I think I made it past the paralysis point, and I really got a lot done yesterday. Mind you, most of it was from my first attempt at a draft, so there wasn't a lot of new writing, but I didn't hate it all. It's still not gold, but maybe it's fresh, green leaves instead of dead, dry ones.
But that came after I spent a fun hour on the phone fighting with AT&T. I haven't used long distance in years, since long distance is free on my cell phone. I think I sent a fax long-distance a year or two ago. But I suddenly got this bill for long distance and thought there had to be a case of identity theft. It turns out that without me knowing it, AT&T changed their long distance service so that you now have to be in a "plan," which is charged monthly, and they were charging me for several months. I spent a lot of time on hold and arguing with nice young men with Indian accents and suspiciously all-American names that make them sound like soap opera characters (I'm guessing the offshore customer service reps have to take on an "American" identity), who seemed to have no power (or clue beyond a script). And, apparently, you can't have long-distance service anymore without being in a "plan." There's no such thing as just being charged when you make a long-distance call. So I cancelled the long-distance service entirely. I figure I can either buy a pre-paid card in case I need to send a fax, or maybe I can find a long-distance service that operates on the radical concept of only charging you when you make a call. Even if the per-minute rate is higher, it's bound to be cheaper than paying several dollars a month to make maybe one one-minute call per year. It's really annoying, given that I have so many services from AT&T, and now they're doing this. I will be writing a strongly worded letter to corporate HQ. I'm sure I have a contact somewhere from my telecom PR days. Anyone know of a decent long-distance provider that will let me send the occasional fax without making me pay monthly for the privilege (and that will let me know before they start charging me monthly)?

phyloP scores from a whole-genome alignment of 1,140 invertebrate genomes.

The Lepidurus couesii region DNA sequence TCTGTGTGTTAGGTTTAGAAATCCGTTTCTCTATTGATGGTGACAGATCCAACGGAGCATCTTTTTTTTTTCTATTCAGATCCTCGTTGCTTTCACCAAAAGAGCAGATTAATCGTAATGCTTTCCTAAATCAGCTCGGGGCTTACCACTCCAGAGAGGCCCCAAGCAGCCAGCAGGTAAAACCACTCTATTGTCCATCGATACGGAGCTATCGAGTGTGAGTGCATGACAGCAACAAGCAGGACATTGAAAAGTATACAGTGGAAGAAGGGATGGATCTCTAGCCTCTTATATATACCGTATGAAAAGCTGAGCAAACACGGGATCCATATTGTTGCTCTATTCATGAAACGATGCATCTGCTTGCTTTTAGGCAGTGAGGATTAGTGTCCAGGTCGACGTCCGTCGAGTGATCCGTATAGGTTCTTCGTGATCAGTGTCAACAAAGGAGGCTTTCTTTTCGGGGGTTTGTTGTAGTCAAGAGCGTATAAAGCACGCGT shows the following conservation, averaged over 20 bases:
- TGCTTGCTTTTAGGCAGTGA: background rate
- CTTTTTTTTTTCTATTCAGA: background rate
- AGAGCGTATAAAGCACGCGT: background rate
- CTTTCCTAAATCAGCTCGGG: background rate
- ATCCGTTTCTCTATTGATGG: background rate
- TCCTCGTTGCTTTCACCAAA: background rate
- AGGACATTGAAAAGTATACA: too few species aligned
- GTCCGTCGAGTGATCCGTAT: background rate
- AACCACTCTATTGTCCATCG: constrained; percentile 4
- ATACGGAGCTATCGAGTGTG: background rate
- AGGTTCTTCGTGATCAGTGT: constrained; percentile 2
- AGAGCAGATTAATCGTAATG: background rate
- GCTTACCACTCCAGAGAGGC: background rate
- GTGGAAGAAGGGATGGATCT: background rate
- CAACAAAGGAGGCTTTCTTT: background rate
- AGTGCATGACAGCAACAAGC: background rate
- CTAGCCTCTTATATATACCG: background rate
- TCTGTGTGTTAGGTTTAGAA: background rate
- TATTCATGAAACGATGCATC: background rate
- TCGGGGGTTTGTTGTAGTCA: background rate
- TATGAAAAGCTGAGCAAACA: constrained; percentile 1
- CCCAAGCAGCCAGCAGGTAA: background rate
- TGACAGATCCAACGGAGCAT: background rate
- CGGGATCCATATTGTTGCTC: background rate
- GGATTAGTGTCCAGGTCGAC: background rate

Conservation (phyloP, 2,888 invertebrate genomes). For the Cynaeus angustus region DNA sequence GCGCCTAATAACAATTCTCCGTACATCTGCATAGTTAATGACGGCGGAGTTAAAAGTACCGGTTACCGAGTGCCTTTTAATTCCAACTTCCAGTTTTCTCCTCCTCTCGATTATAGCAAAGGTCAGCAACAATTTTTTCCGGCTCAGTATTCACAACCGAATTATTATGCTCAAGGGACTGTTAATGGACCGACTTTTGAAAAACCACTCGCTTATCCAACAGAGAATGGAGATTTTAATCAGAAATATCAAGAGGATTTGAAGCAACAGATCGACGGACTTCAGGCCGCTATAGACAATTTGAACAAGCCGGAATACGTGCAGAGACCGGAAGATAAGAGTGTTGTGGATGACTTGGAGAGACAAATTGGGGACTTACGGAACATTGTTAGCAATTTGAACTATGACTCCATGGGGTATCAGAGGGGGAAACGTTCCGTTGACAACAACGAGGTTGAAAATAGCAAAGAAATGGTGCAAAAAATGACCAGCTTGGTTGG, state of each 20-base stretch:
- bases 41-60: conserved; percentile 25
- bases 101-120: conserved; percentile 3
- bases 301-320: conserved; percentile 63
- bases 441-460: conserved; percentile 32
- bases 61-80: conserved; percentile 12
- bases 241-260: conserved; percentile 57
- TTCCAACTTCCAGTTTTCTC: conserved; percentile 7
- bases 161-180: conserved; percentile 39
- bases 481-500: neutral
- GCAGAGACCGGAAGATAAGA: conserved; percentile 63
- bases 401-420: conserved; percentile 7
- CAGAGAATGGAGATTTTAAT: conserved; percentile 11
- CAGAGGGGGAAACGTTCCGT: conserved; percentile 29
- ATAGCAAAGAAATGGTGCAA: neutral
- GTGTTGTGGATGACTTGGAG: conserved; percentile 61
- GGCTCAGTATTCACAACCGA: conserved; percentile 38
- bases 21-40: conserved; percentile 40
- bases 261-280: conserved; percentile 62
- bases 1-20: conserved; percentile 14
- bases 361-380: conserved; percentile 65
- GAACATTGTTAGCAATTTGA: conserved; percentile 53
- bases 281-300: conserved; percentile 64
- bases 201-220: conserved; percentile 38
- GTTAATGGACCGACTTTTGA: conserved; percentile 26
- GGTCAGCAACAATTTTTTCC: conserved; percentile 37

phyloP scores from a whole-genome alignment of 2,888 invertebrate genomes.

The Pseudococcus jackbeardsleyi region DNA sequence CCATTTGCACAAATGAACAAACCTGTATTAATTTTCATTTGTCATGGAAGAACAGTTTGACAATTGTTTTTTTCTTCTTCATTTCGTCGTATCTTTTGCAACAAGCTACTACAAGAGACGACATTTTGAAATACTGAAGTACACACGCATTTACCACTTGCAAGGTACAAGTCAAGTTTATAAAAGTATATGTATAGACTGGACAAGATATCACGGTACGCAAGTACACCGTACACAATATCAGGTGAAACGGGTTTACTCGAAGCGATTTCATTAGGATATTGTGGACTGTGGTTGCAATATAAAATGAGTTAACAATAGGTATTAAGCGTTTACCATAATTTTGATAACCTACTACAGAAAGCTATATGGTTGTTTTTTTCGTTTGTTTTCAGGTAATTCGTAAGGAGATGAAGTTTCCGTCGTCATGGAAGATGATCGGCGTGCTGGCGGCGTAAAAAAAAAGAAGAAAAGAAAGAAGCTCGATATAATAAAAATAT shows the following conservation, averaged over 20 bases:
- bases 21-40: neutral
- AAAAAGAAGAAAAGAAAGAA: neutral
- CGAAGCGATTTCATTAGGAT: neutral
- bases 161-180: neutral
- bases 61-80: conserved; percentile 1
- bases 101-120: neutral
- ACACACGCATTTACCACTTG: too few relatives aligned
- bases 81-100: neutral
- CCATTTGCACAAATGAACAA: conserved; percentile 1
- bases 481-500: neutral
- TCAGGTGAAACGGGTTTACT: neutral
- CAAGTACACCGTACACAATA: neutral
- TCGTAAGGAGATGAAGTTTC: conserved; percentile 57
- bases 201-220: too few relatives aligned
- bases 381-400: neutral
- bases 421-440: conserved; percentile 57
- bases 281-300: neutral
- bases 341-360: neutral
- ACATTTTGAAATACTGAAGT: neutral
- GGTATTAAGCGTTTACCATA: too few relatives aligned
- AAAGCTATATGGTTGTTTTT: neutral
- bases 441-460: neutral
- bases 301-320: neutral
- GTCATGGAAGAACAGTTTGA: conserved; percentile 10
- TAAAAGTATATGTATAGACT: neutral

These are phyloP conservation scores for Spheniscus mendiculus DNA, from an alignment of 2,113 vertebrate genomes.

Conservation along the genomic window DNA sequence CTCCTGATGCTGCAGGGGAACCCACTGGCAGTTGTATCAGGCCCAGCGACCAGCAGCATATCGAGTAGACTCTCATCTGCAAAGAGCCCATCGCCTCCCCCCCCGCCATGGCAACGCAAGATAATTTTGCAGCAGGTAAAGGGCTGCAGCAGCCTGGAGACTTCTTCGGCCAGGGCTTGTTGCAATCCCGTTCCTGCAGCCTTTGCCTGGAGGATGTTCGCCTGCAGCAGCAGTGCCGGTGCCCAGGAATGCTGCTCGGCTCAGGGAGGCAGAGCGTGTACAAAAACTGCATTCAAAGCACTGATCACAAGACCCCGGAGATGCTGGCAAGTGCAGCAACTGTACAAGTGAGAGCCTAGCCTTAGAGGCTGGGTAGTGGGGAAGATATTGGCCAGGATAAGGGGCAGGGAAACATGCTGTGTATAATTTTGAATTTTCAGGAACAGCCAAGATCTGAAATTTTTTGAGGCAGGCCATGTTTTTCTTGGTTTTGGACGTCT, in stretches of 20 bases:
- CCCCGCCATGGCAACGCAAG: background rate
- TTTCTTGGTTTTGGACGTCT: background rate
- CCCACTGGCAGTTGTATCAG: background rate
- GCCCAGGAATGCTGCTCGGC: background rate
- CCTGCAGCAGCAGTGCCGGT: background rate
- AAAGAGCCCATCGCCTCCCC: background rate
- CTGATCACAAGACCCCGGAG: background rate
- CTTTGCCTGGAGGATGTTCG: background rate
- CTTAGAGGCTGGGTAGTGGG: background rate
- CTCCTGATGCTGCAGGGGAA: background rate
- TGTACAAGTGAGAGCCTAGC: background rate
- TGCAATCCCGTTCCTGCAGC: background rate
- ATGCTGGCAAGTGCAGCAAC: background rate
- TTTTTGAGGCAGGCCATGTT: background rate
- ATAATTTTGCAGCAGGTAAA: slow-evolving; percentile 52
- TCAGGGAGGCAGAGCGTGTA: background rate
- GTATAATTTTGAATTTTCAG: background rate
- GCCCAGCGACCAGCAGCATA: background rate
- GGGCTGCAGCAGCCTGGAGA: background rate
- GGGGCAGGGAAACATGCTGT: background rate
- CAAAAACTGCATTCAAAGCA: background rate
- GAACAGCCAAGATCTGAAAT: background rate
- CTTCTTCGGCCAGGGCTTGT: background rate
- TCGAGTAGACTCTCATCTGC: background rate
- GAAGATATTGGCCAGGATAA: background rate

Now, picking up on the discussion of archetypes from the hero's journey, this week I'm looking at the Threshold Guardian. If the Hero is something of a blank slate and the Mentor is prone to stereotype, the Threshold Guardian tends to come dangerously close to plot device. I picture a flat plywood cutout that springs up to say, "None shall pass!" and ask the hero the airspeed of a laden swallow before the hero passes the test and moves on into the story.
The main story function of the Threshold Guardian is testing the hero. Basically, the Threshold Guardian is the first person who stands in the way of the hero. The idea is that being a hero is supposed to be hard. If everyone could do it, then we wouldn't bother telling stories. Only those who are worthy can pass into the "special world" of the story, and it's the job of the Threshold Guardian to weed out those who are unworthy. Yeah, we know if we're reading a story that the hero will pass the test, otherwise there wouldn't be a story, but it's important to the development of the hero to see how he faces the first real challenge of the story. You may also have a series of Threshold Guardians, at various stages of the story as the hero gets closer and closer to the real villain and the real trial. That's a way of maintaining tension and conflict before the big confrontation.
In my Star Wars example, we have two Threshold Guardians. The first is Uncle Owen, who's trying to keep Luke on the farm instead of letting him go off to where he can have adventures. The second is Han Solo, who sets a price for transport so high that Luke has to sell his landspeeder in order to go on his mission. That forces him to commit to his mission and face his priorities. In fairy tales, this is often the old beggar man or woman that the two oldest brothers ignore, but then the youngest stops to help and gets magical assistance that helps him win. He's the cop who tells the heroine that she didn't see what she thought she saw, or the superior officer who tells the detective to drop the case.